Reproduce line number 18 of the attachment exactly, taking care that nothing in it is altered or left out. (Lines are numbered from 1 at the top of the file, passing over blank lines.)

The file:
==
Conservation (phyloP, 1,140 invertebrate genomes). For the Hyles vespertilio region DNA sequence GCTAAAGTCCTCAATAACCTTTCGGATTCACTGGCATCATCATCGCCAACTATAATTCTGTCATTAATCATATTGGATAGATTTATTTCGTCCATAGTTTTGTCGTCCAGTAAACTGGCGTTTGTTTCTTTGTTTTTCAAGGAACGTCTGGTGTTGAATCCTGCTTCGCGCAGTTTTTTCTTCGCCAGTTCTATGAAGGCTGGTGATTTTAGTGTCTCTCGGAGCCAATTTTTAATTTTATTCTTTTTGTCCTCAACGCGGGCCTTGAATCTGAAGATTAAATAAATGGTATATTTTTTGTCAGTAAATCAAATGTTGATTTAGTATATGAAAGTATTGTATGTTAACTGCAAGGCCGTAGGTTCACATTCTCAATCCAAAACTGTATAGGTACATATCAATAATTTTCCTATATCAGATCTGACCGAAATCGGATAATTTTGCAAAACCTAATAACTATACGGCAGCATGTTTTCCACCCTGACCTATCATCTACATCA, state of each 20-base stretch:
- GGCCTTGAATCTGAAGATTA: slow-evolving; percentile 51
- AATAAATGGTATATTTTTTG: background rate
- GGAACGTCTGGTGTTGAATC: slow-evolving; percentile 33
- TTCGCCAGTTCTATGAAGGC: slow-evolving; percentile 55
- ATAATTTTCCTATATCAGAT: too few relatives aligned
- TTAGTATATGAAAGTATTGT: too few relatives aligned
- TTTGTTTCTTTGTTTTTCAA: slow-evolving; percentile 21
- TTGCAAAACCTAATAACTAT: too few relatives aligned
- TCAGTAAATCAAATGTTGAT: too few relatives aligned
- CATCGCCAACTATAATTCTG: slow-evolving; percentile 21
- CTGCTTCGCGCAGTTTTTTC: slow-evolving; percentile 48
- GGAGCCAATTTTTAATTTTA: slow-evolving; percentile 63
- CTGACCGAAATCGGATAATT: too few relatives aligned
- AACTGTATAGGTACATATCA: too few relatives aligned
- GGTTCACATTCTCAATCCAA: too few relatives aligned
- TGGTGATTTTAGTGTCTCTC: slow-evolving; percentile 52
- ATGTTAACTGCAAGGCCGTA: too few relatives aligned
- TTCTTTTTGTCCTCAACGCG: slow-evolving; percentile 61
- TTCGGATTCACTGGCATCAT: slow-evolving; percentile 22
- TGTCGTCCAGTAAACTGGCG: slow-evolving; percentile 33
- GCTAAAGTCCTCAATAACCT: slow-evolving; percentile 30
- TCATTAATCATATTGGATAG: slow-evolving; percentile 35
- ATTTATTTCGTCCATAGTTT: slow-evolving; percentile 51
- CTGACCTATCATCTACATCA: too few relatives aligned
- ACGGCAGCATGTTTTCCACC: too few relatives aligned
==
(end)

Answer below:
- ATGTTAACTGCAAGGCCGTA: too few relatives aligned